A new chess rating system began operating in September of 2016, among a few senior-citizen chess club players in the Salt Lake Valley of Utah. UCER stands for Utah chess estimated rating and was originally based upon USCF (United States Chess Federation) ratings of a few of those senior chess-club members.
Here’s the UCER rating list for December 16, 2016:
Terrell Kerby 1898
Grant Hodson 1879
Dennis Hansen 1605
Alan Bradbury 1554
Vinn Roos 1516
Doug Miller 1487
Sally Jo 1055
Each of the above eighteen players have played, at least on occasion, at one or both of the following chess clubs in the Salt Lake Valley:
- Harman Senior Center in West Valley City
- Sandy Senior Center
Difference between USCF Ratings and UCER Ratings
Tournaments and matches rated by the United States Chess Federation (USCF) require membership; chess games rated by UCER require no membership and the service is free. Technically, you can be any age and receive a free chess rating with UCER (it just happens that in this early stage of development senior citizens’ games were rated.)
Chess games that are UCER rated are generally informal, usually without a chess clock, which is the opposite of most competitions that are USCF-rated. Also, most UCER-rated games are not recorded in chess notation, in contrast to regular USCF-rated games.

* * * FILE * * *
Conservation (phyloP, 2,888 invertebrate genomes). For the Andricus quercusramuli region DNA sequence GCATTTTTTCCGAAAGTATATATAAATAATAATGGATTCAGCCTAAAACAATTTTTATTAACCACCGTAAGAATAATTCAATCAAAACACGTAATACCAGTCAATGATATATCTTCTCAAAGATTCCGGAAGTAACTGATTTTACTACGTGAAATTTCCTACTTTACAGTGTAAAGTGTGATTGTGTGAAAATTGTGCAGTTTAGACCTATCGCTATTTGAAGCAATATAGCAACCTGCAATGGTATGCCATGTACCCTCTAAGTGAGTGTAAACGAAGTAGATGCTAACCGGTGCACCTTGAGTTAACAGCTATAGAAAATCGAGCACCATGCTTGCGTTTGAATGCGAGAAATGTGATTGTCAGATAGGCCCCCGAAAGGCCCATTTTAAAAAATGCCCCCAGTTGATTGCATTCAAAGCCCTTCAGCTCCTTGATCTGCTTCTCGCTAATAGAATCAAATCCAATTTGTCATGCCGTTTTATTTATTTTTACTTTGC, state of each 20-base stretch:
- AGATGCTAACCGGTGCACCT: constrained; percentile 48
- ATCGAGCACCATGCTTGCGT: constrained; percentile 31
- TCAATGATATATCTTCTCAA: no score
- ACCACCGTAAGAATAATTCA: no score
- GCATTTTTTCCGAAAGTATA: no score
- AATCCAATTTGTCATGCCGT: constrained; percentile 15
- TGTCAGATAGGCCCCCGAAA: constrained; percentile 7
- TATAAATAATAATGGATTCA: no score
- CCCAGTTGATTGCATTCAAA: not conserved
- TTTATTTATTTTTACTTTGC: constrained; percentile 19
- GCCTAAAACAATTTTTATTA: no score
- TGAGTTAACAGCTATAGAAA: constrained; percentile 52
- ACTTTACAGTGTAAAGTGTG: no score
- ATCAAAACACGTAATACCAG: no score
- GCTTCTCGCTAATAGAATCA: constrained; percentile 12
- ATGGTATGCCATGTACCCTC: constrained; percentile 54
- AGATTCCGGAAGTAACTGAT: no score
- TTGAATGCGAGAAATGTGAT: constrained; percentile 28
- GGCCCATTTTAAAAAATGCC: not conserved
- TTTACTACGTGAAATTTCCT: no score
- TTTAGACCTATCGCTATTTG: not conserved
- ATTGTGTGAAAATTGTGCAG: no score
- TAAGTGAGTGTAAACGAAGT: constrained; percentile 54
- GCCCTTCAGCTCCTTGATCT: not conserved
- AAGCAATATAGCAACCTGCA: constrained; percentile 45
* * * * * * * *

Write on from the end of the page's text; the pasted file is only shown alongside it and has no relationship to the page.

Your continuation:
The same mathematical formula is generally used in both rating systems.
A player who is rated in both systems may have ratings that are similar or different. For example, see the following regular* USCF ratings (*not speed or blitz):
- Terrell Kerby: UCER=1898 and USCF=1881*
- Grant Hodson: UCER=1879 and USCF=1600*
- Jonathan Whitcomb: UCER=1767 and USCF=1606*
- Dennis Hansen: UCER=1605 and USCF=1603*
- Alan Bradbury: UCER=1554 and USCF=1663*
What can we conclude from the above? Grant and Jonathan have done better in their informal chess games than they have in USCF tournaments, and Alan has not done so well in those informal games. On the other hand, Terrell and Dennis have played about equally well in USCF competitions as they have in their UCER-rated informal games.
A USCF-rated chess tournament in Salt Lake City in 2016
Last week, a new chess rating system was started in the Salt Lake Valley of Utah, with nine players receiving ratings at the Harman Senior Center Chess Club in West Valley City. It is based upon calculations and levels similar to those used by the United States Chess Federation (USCF). The new system is called UCER, for Utah chess estimated rating.
According to chess.com, the following ten cities are the best for chess players:
- Moscow, Russia
- St. Louis, Missouri
- Khanty-Mansiysk, Russia
- New York, New York
- Baku, Azerbaijan
- Reykjavík, Iceland
- London, England
- Tromsø, Norway
- St. Petersburg, Russia
- Havana, Cuba
What countries have the most chess grandmasters? Looking at the twenty top-ranked chess players in the world, we see the following:
And one each from these nations:
The total number of chess grandmasters in the world is well over 1500.